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Friday, 12 January 2007 22:08

Written by Keith Strohm

"Truth? What is truth? These words of Pontius Pilate, spoken to Christ in the gospels, echo down through the centuries to accuse us today. The question is asked, not by a a single governmental authority, but by our entire culture: What is truth? This interrogation occurs at the most basic levels of our interactions within the culture, so much so that we often don't see the fundamental challenge, or worse, we have allowed this cultural pressure to co-opt our way of thinking and acting--denuding our effective witness to Christ.

What do I mean?

We live in a postmodern and, some would say, post-Christian, era where the concept of absolute truth has been rejected. Postmodern cultural and literary criticism have deconstructed the notion of the Platonic Ideal, "liberating" the multiplicity of meanings in every human thought and act. We are no longer beings with a central and undivided Self, given to us by our Creator. Rather, our 'self' is really a constantly shifting, culturally constructed 'negotiation' between multiple and multi-level meanings. Thus, what's true for you can differ radically (even diametrically) from what I believe, and yet we can both be assured of the 'rightness' of our positions. Both hold equal weight in the Cultural Sanhedrin.

In such a postmodern environment, claims to Truth are not only seen as boorish and arrogant, they take on a connotation of violence. They are acts of destruction and invasion against the 'self' of another. This is the challenge that we face as apostles of the Risen Christ, of the very Truth Himself, living in our culture today. In order for many of the men and women that we meet in our daily lives to accept the claims of Jesus Christ, they must undergo a paradigmatic shift, a conversion not just of the emotions and will, but of the worldview as well. The Person of Christ demands that the postmodern world "see with new eyes." So, how can we be effective witnesses of Christ to a world that has rejected this notion of absolute Realities?

I think that if we are to take the Great Commission seriously, to honor Christ's call of evangelization, we must first begin in humility. The fundamental reality that we need to confront is that the Church, and we as members of it, does not possess the Truth. We are, in fact, possessed by He who is Truth.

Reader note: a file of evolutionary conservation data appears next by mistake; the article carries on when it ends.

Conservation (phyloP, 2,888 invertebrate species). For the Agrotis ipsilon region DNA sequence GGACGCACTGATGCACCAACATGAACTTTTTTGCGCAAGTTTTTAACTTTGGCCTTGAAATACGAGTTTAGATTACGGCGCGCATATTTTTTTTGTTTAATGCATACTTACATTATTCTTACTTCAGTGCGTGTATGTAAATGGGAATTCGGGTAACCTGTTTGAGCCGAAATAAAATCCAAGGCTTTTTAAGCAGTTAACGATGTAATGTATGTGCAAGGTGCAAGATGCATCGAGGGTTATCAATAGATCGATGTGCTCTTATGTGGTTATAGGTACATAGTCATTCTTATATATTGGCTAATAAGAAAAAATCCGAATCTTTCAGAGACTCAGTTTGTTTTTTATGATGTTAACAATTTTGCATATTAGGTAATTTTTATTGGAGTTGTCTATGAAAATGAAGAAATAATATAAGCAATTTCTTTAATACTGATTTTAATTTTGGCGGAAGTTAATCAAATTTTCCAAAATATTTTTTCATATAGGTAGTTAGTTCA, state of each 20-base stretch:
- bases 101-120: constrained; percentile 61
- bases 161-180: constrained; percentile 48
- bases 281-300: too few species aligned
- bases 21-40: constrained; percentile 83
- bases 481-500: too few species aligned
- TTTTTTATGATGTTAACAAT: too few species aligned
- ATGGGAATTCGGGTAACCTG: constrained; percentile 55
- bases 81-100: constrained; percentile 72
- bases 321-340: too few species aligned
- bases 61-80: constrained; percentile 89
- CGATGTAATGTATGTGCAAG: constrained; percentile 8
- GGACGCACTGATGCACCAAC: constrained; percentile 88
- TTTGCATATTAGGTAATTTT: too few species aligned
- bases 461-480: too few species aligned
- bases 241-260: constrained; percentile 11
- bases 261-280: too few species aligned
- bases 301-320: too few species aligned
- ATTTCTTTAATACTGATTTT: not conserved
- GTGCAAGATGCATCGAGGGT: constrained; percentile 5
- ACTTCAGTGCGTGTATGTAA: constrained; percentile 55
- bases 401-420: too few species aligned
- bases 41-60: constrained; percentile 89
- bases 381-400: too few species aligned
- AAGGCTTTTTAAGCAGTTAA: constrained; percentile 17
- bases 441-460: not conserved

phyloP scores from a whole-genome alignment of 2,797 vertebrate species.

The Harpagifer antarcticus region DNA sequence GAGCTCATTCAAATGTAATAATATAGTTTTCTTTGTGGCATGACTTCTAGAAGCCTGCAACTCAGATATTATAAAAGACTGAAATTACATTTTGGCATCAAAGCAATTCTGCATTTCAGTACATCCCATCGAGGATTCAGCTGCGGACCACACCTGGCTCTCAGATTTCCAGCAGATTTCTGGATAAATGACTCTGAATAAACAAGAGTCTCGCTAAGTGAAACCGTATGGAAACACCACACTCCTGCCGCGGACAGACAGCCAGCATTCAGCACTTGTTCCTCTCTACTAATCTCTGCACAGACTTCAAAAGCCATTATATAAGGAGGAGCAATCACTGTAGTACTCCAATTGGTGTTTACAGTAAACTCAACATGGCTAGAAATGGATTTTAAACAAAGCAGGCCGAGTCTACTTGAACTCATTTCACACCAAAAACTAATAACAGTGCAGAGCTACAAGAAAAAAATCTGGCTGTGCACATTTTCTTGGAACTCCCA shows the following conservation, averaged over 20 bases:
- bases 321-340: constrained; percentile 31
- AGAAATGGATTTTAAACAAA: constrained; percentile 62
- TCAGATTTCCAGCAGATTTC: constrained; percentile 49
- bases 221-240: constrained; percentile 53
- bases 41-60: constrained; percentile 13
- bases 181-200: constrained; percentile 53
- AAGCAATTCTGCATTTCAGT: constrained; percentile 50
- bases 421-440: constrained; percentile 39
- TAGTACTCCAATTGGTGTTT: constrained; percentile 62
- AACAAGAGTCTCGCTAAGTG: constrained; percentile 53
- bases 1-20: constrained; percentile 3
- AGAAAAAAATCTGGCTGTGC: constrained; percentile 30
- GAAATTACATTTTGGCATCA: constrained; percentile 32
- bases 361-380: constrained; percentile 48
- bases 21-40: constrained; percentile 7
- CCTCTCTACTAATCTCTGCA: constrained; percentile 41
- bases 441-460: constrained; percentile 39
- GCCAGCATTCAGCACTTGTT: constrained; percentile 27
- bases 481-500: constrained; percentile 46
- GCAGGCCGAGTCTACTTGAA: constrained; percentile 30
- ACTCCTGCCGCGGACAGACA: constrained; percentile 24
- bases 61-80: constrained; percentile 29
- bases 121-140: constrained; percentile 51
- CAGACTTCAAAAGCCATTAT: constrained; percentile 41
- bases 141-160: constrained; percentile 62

As Paul writes, "For you have been purchased at a price. Therefore, glorify God in your body" (1Cor 6:20). Throughout his letters, Paul uses this metaphor of slavery to underscore the relationship between Christ and His People. We have been called out of darkness, bought and paid for by the blood of Christ, and intimately brought into communion with each other and with God. A slave is no longer his own, but his master's. So, too, we are no longer our own, but Christ's. In Christ, however, the Master has raised us in status, has adopted us, making us a member of his own family. We are "a chosen generation, a royal priesthood, a holy nation" because of the love of Christ (1Peter 2:9).

Fundamentally, then, our attitude should be like those who have received an inestimable treasure, not through their own action or worth, but as a free gift. We should approach our apostolate with gratitude and graciousness, with a desire to share this great gift. I think that we as Christians often come across as if we are being magnanimous, sharing with the poor from the riches of our own bounty, when we witness to others about Christ. We must never forget that we, too, are poor in ourselves, but rich only in Christ.


Secondly, we need to remember that we are not, ultimately, responsible for the results of our witnessing for Christ. That responsibility rests with God alone. As Fr. Michael Sweeney, former Co-Director of the Catherine of Siena Institute says, "we are called to propose the faith, not impose the faith." There is a fundamental difference between the two approaches. God is a respecter of human freedom; He desires that we come to Him freely of our own will. He calls us to desire the same for others. Our goal, then, shouldn't be to convert a non-Christian friend or acquaintance. Rather, our goal should be to listen to the way Christ is calling us to share His love with that other person. God will take care of the rest. It is not our ability that God wants, but our availability to be used by Him for the work of the Kingdom.

In such a way, through humility and openness to how God calls us to share our faith, others will be brought into an experience of the Truth--one of the places where authentic conversion can begin.


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